Social networking site LinkedIn's white-hot stock debut Thursday had people wondering whether the '90s were back, as the market valued an 8-year-old company at $8.91 billion.
Investors had a shot at 7.8 million shares in the initial public offering from the Mountain View, Calif.-based firm.
The stock was issued at $45. After opening at $83, it shot up to a high of $122.69 before noon and then fell back to close at $94.25. Volume exceeded 30 million shares in active trading that outdid Google's 2004 IPO, which saw volume of more than 22 million shares on its first day.
"There's a frenzy to get in on anything associated with social [media]," said Josh Bernoff, a researcher and analyst at Forrester Research. "To a certain extent the expectations have run ahead of reality, and that's certainly one characteristic of a bubble."
The reality of social media, however, is one of enormous potential, he said.
LinkedIn, a site where professionals network and post their work experience and companies advertise job openings, is ranked 11th in the United States by Web traffic information site Alexa.com.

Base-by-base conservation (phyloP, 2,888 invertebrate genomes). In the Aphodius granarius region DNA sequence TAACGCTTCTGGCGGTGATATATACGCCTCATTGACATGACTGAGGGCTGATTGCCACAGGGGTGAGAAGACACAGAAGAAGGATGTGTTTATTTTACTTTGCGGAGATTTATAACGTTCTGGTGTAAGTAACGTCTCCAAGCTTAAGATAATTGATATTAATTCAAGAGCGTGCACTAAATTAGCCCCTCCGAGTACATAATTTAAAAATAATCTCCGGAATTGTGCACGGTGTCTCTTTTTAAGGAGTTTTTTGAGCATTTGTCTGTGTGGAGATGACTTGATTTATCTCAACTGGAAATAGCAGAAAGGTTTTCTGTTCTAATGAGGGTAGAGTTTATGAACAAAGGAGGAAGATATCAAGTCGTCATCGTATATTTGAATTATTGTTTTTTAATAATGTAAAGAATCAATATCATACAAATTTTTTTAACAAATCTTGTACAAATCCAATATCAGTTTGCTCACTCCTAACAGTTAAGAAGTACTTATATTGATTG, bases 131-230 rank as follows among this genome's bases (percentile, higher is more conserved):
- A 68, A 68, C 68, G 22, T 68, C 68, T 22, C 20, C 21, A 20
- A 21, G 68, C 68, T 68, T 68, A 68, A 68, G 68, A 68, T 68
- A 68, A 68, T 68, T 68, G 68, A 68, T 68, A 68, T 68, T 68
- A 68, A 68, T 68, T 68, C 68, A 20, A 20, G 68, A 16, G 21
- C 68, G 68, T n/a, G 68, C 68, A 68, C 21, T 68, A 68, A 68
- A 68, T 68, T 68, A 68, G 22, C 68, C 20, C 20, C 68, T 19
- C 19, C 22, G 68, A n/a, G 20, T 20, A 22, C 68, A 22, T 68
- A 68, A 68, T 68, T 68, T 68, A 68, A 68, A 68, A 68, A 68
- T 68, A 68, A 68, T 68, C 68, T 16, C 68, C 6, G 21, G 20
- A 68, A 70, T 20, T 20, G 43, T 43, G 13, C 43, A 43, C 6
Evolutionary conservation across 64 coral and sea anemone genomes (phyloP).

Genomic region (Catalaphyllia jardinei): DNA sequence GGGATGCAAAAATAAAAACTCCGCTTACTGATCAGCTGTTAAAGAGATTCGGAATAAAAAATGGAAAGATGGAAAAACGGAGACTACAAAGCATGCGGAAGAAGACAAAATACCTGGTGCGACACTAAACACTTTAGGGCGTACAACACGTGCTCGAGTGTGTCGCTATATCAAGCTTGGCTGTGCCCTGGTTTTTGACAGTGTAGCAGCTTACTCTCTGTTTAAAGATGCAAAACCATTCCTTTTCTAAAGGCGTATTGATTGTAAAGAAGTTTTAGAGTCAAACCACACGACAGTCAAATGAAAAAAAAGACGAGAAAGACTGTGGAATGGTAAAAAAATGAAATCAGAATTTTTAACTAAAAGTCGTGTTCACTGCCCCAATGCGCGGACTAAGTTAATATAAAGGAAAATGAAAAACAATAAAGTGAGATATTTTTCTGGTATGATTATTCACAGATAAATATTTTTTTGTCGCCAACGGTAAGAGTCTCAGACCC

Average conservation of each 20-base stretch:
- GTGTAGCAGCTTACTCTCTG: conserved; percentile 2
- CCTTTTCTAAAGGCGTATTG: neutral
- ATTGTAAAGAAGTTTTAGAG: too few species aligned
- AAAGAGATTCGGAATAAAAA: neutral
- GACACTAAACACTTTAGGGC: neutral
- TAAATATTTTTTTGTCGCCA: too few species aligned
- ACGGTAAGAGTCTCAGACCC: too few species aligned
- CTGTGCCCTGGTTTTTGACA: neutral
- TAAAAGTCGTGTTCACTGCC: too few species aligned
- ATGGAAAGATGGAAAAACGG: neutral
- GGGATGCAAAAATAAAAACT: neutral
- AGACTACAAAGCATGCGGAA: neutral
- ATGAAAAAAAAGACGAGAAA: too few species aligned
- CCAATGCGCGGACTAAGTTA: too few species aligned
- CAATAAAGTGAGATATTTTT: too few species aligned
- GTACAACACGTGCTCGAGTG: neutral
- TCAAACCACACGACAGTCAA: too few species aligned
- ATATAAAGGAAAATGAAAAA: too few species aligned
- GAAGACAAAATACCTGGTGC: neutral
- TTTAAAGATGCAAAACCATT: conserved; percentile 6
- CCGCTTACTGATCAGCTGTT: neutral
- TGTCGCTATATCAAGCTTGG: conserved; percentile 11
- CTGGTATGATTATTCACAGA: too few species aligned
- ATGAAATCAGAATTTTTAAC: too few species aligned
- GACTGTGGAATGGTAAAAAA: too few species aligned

The market was "showing a lot of enthusiasm for a company that can build a great product," said Mark Fasciano, managing director of Canrock Ventures, a venture capital firm in Jericho. Yesterday's buzz doesn't mean that his firm plans to go public anytime soon with a social networking site for nonprofit fundraising that it started called Karma411.com.
It remains to be seen whether LinkedIn's strong IPO will bear a closer resemblance to Google, which opened at $85 per share when it went public in 2004 and now trades around $530, or so many other dot-coms that investors snatched up in the '90s before they went bust.
The trading frenzy translated into phone client queries, but not orders at Melville-based brokerage firm Lantern Investments, said Keith Lanton, president.
"People have learned that to some extent chasing the latest, greatest and hottest isn't always a path to success," Lanton said. He said his clients weren't interested in buying the stock at $100 a share.
LinkedIn launched in 2003 and ended the year with 14 employees and more than 78,000 members, according to its IPO prospectus. In eight years it has grown to 990 employees and more than 90 million members.
The company gets 41 percent of its revenue from the employment services it offers businesses, while premium subscriptions and advertising generates the remainder.